How old will you be in 2023? About to turn 63 as I’m writing this column, I’ve always been grateful for being born at the start of a decade and in the first month of the year. Being a child of the Sixties sounds far more exciting than a child of the Fifties, and it’s very easy to calculate my age at any time.
When I was a child, national and international news featured very little in my world view. My parents took a daily newspaper, but I would have been too preoccupied with my comics to pay much attention to their paper.
Television news didn’t feature much in our family viewing, because it was only on at tea-time and bedtime. If I caught the headlines, it was by chance rather than on purpose, because I was still sitting in front of the telly after watching The Magic Roundabout, or whatever other children’s programme preceded the news in those precious five minutes beforehand.
The gentle humour and underlying moral message delivered by Dougal and friends provided a warm feeling to brace us for whatever bad news the evening bulletin might bring. It was the televisual equivalent of lining your stomach with a glass of milk before a night out imbibing strong drink.
The radio news was even less prominent in my life, and chiefly in the form of The World at One, its opening pips the signal that it was time for me to go back to school after having lunch at my maternal grandma’s.
I’m forever grateful to BBC Radio 4 for scheduling timeless classics such as Desert Island Discs and Just A Minute at 12.25pm each weekday, when Grandma and I would be sitting down to eat.
The theme music of Desert Island Discs still makes me think of cold lamb and bubble and squeak and Grandma’s delicious gooseberry tart with a slightly metallic flavour from being stored overnight in the tin she’d baked it in.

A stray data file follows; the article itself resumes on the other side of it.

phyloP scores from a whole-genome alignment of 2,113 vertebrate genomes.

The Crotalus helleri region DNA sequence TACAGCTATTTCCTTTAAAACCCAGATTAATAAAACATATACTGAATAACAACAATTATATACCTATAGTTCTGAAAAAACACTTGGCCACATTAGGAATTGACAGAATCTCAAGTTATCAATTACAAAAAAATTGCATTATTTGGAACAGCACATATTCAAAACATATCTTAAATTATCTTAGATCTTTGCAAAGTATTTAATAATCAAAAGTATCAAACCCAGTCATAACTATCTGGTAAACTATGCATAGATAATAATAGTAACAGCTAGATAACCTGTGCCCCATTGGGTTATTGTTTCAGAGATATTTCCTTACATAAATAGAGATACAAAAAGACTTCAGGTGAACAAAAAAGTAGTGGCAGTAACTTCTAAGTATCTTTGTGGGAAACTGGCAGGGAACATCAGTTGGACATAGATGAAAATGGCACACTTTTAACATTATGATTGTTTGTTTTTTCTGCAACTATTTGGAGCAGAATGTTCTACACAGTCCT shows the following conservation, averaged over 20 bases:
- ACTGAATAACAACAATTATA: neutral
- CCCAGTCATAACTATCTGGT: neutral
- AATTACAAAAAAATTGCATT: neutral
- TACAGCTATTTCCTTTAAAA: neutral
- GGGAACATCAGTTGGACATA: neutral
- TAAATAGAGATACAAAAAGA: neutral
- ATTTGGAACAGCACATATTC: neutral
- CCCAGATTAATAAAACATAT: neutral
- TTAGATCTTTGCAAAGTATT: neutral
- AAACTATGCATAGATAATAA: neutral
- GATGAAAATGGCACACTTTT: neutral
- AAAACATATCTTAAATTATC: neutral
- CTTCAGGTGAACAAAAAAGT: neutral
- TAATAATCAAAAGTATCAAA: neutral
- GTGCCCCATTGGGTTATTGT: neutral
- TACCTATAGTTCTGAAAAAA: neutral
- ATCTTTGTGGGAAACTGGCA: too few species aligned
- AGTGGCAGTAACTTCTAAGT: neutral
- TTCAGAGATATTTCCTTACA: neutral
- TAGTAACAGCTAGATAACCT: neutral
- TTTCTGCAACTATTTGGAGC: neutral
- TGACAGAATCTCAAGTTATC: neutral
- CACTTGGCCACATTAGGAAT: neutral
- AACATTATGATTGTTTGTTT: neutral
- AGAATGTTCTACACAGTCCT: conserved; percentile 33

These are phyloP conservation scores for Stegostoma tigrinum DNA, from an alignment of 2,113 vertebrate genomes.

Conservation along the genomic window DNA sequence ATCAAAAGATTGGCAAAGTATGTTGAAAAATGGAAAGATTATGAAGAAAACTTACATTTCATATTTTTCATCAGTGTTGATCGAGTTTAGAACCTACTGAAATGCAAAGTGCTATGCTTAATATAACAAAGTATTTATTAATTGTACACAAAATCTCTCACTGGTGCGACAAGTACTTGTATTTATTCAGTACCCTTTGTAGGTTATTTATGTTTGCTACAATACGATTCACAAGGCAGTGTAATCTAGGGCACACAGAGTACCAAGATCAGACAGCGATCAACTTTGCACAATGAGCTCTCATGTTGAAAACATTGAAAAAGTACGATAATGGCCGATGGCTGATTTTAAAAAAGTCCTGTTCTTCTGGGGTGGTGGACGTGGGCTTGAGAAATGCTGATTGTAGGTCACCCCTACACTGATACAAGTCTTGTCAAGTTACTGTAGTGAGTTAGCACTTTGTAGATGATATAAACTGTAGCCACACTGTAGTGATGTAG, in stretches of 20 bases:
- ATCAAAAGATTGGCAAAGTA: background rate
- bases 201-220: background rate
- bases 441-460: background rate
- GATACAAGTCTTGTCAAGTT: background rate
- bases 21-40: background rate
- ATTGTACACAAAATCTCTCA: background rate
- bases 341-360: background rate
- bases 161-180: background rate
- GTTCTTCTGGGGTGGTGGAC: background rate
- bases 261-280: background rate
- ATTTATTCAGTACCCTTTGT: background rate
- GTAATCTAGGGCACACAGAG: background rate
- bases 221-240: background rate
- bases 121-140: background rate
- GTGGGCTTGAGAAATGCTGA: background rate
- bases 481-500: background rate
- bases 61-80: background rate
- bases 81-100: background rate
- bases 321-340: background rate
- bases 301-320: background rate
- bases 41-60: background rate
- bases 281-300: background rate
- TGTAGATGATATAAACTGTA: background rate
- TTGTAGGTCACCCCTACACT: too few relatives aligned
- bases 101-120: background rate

I think Desert Island Discs must have been broadcast on Mondays, when Grandma was serving up leftovers from her Sunday dinner.
That’s not to say that as a child I was completely ignorant of current affairs. I remember Grandma, born in 1900, impressing upon me the significance of Churchill’s funeral as a tribute to a great man and the end of an era. I would have just turned 5. I can even recall JFK’s assassination, more because of the unprecedented appearance in our kitchen of the sobbing next-door neighbour who ran in to break the news to us, rather than because I had any idea of the political significance. Well, I was only 3.
On our weekly visit to my paternal grandparents, my grandfather used to pass me his evening newspapers when he got home from work. Commuting from Sidcup to London, he’d buy both the Evening Standard and its rival the Evening News to read on the train home. I was only interested in the picture crosswords and the cartoons. The hard news passed me by.
How differently will the current generation of children remember national and world news when they’re my age? In our multimedia age, however their parents consume their news, newspaper, radio, TV or online, children seem to have no escape from gruelling and traumatising headlines. I just wish they’d bring back The Magic Roundabout to soften the blow, for adults and children alike.
This article first appeared in the Hawkesbury Parish News, April 2022.
POSTSCRIPT ABOUT HECTOR’S HOUSE
My love of those old pre-news children’s shows is the reason why the village bookshop in my Sophie Sayers Village Mysteries is called Hector’s House.
I’d already decided the proprietor – and Sophie’s future romantic interest – would be called Hector Munro (more about that choice in another blog post here). As Sophie’s late Great Auntie May had been a benefactor to Hector when setting up his bookshop, and had a sense of fun, I decided she would insist that he call the shop by the name of her choice – which was Hector’s House.